Poland Penderecki, Grieg, Kanczeli: Lukáš Vondráček (piano), Warsaw National Philharmonic Orchestra / Andrzej Boreyko (conductor). Warsaw Philharmonic Concert Hall, Warsaw, 28.11.2021. (RP)
Penderecki – Symphony No.2 ‘Christmas Symphony’
Grieg – Piano Concerto in A minor, Op.16
Gija Kanczeli – ‘The Morning Prayers’ (Life without Christmas)
The Warsaw National Philharmonic Orchestra is celebrating the 120th anniversary of its founding. The orchestra flourished for almost 40 years, until the Second World War when it lost half of its members and the hall in which it performed was destroyed. Competed in 1901, the former Warsaw Philharmonic was modeled after the Paris Opera. The orchestra resumed performing in 1947, but would wait until 1955 to have a new home built in the socialist-realism style, which held sway in the Communist Bloc from the 1920s until the 1960s.
The grand public spaces of the Philharmonic Concert Hall are of white marble illuminated by crystal chandeliers. With 1,072 seats, the hall itself is dominated by the massive wooden organ case, which was built in 2001 by the German firm of Schucke. Two pluses of the hall are its spacious seats and excellent acoustics. The latter enhanced the extremes of mood and volume in this fascinating concert conducted by Andrzej Boreyko, who is now in his third season as the Music and Artistic Director of the Warsaw Philharmonic.
Composer and conductor Krzysztof Penderecki died on 29 March 2020 at the age of 86. He had been hailed for decades as Poland’s preeminent composer, but his influence ranged far beyond the world of classical music. His music showed up in the soundtracks of Hollywood films and influenced rock musicians: Jimmy Page, the founder and guitarist of Led Zeppelin, was just one who acknowledge the debt he owed to the Polish composer.
Although Penderecki never called it that, his Second Symphony, which quotes ‘Silent Night’, is known as the ‘Christmas Symphony’. There is another connection to the holiday: Penderecki began work on the symphony on Christmas Eve 1979. By that time, he had turned away from the avant-garde style that had brought him international fame. There were political pressures to conform but, more importantly, Penderecki had reached an artistic impasse with experimentation.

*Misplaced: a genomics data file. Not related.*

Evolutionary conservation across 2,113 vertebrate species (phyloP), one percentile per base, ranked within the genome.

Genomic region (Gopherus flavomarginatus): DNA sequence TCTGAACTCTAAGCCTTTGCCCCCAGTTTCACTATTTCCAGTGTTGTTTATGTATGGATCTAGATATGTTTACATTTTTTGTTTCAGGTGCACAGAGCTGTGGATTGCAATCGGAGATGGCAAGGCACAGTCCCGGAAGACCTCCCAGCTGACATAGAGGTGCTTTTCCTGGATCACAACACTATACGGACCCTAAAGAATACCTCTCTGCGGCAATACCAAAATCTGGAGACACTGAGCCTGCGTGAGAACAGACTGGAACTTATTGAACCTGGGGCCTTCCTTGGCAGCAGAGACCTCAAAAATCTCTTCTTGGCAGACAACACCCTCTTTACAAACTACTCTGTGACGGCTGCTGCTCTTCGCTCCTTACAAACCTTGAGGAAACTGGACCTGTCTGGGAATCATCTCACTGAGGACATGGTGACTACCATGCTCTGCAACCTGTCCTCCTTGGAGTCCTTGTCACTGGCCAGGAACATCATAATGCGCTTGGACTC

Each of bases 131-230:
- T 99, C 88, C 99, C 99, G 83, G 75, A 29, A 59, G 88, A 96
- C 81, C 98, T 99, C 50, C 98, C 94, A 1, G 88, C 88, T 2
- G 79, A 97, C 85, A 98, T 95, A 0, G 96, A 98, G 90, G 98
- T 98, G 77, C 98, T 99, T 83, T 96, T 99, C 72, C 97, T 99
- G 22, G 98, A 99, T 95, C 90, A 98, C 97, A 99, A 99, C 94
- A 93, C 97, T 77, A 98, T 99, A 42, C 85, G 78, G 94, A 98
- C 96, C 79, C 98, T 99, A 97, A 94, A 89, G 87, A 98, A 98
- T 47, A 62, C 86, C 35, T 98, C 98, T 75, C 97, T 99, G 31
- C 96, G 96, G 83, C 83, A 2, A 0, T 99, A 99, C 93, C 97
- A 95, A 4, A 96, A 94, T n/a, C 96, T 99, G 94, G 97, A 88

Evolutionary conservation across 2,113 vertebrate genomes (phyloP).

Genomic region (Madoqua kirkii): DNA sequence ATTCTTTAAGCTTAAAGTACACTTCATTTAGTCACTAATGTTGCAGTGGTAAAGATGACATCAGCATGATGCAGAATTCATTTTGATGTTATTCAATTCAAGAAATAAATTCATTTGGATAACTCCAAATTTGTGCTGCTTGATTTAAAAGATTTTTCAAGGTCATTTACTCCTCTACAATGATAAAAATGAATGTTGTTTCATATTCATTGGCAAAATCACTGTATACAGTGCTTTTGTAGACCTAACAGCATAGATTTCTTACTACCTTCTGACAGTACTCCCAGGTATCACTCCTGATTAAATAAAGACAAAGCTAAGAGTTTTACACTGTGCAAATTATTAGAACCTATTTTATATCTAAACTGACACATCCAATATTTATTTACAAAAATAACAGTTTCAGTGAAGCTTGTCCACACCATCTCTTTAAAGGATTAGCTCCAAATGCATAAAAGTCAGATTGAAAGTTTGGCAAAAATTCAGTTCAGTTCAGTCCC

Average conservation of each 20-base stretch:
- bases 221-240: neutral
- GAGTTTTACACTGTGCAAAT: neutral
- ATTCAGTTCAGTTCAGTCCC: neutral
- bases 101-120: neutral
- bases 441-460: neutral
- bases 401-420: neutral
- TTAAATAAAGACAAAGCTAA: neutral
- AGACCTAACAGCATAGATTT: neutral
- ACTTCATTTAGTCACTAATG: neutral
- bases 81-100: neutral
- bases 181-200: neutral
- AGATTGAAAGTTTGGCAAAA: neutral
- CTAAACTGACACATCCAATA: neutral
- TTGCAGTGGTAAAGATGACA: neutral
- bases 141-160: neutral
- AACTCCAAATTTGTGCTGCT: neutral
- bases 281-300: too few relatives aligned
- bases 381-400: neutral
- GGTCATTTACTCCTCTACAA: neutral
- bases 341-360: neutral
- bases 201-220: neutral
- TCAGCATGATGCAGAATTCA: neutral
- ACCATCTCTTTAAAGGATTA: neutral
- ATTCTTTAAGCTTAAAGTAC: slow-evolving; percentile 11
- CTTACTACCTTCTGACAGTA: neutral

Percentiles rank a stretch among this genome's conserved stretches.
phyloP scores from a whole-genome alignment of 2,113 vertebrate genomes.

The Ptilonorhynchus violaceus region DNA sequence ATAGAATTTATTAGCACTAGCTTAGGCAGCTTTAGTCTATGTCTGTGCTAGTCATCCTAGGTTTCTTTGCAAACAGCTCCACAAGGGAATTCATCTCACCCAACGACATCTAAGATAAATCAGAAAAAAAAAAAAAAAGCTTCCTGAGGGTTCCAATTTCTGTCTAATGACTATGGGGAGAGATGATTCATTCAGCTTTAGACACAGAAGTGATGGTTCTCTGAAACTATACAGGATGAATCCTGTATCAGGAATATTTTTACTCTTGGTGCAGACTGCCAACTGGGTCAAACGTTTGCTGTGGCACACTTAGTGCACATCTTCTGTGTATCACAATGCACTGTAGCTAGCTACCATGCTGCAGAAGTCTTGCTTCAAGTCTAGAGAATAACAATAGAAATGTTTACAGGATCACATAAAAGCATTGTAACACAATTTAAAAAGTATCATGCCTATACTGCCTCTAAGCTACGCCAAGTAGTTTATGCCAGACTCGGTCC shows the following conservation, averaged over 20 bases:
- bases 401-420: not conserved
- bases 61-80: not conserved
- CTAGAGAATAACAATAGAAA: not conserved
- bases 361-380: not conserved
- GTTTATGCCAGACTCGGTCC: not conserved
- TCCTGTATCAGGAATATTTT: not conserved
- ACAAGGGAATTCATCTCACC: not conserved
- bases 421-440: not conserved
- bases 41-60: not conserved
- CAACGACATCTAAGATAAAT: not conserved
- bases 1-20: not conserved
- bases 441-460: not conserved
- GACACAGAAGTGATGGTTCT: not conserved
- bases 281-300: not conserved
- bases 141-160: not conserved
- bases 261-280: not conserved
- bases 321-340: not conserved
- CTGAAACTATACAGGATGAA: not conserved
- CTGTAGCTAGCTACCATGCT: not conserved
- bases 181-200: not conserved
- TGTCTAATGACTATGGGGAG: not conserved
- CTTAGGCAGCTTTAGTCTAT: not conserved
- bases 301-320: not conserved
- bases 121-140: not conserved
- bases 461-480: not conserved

The symphony is in one movement and in line with the classical-romantic tradition. Except for the three brief snatches of ‘Silent Night’, there is nothing that hints even remotely of Christmas. There are moments of beauty here, especially the horn solos and the triumphant brass fanfares, but the harrowing marches and overall dark, brooding mood reflect a Poland seething with discontent that would lead to nationwide strikes and the founding of the trade union Solidarity in August 1980.
From the opening measures, in which the lower strings accompanied by the timpani play a somber melody, Boreyko slowly built momentum and tension almost to the breaking point. The march which appears midway was terrifying in intensity, with the incessant beat of the drum echoing and the violent slashes of sound reverberating through the hall. More than anything else, the symphony brought to mind Richard Strauss’s Elektra; a theme appeared throughout that evoked Elektra’s cry of ‘Agamemnon’. Boreyko set each repetition of Penderecki’s equally chilling theme in such a way that the connection was impossible to miss, at least for this critic.
The performance of Grieg’s Piano Concerto was no less exhilarating but without the terror: joy was the prevailing emotion. Lukáš Vondráček is a pianist in the grand style who can dazzle with his impeccable technique, amaze with the richness and depth of his sound and enchant with his delicacy and finesse in softer passages. The entrance of the piano in the second movement was as soft and shimmering as one can imagine.
Boreyko and the orchestra responded in kind. Of special note was the stately and lyrical playing from the horns throughout. For an encore, the Czech pianist eschewed drama for the pure beauty and elegance of Chopin’s Nocturne in E-flat major.
The final work on the program was ‘Morning Prayers’ from Life without Christmas by Georgian composer Gija Kanczeli (1935-2019). Like Penderecki, Kanczeli came of age when war raged across Europe, and spent much of his adult life in a society in which there was little room for religion or God. For most of the twentieth century, Christmas was largely erased from the calendar under the Soviet Union’s anti-religious policies.
In Life without Christmas, Kanczeli does not celebrate Christmas. Rather, he explores the lack of one of the most important events of the year for a great part of humanity, which people in the former USSR could not experience. Although not religious himself, Kanczeli embraced Christmas as a symbol of universal spirituality, which struggles to find a place in a world increasingly stripped of beauty and timelessness.
Life without Christmas is divided into four prayers, of which the first, ‘Morning Prayer’, was performed here. It is scored for strings, alto flute, bass guitar, piano and tape on which a boy’s voice is heard chanting a fragment from Psalm 130: ‘From the depths I cry to You, Lord, in which the oppressed man calls for help coming from on high’. The boy’s voice returns at the end of the work.
Kanczeli employed exotic sounds including prepared piano and the screech of the piccolo. At times the sounds that emerged from the piano were almost playful. The flute solos that appear throughout seemed to emerge from the stillness of the night. In spite of the complex textures, Boreyko and the players achieved an overall transparency that heightened the mysterious nature of the piece.
As the work drew to a close, the house suddenly went dark. and Boreyko moved to the piano (answering the question of why it had not been removed from center stage after the Grieg) to play the final measures. Just one more surprise in this remarkable concert.